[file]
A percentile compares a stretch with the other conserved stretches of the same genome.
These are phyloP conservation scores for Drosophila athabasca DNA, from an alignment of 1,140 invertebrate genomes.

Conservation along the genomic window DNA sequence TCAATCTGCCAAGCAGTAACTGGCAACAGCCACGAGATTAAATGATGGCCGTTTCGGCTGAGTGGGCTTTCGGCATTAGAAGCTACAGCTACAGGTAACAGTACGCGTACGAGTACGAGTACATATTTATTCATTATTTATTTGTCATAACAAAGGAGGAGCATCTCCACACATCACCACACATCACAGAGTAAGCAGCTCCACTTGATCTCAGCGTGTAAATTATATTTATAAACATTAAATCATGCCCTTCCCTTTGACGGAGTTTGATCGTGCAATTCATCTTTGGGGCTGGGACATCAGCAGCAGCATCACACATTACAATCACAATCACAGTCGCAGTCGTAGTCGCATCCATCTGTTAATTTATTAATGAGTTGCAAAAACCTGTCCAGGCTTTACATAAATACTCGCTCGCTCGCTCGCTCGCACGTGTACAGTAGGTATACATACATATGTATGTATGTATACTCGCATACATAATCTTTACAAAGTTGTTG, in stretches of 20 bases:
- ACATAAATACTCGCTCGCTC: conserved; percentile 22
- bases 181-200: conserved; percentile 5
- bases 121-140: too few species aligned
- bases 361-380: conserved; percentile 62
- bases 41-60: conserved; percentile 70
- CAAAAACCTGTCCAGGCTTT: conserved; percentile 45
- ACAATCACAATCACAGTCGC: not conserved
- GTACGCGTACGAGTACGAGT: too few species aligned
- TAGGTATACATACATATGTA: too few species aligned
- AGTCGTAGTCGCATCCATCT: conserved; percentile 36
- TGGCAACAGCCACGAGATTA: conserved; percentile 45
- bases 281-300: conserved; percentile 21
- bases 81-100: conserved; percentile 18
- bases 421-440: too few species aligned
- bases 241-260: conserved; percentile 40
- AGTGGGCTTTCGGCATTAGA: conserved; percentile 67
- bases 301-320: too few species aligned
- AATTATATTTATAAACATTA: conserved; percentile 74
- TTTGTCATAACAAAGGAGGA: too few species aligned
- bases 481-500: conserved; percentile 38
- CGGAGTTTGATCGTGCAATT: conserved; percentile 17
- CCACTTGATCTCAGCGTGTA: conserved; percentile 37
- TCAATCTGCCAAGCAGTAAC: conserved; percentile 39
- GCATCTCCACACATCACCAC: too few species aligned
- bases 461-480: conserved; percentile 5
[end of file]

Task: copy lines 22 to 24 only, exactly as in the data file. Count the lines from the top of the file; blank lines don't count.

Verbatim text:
- TTTGTCATAACAAAGGAGGA: too few species aligned
- bases 481-500: conserved; percentile 38
- CGGAGTTTGATCGTGCAATT: conserved; percentile 17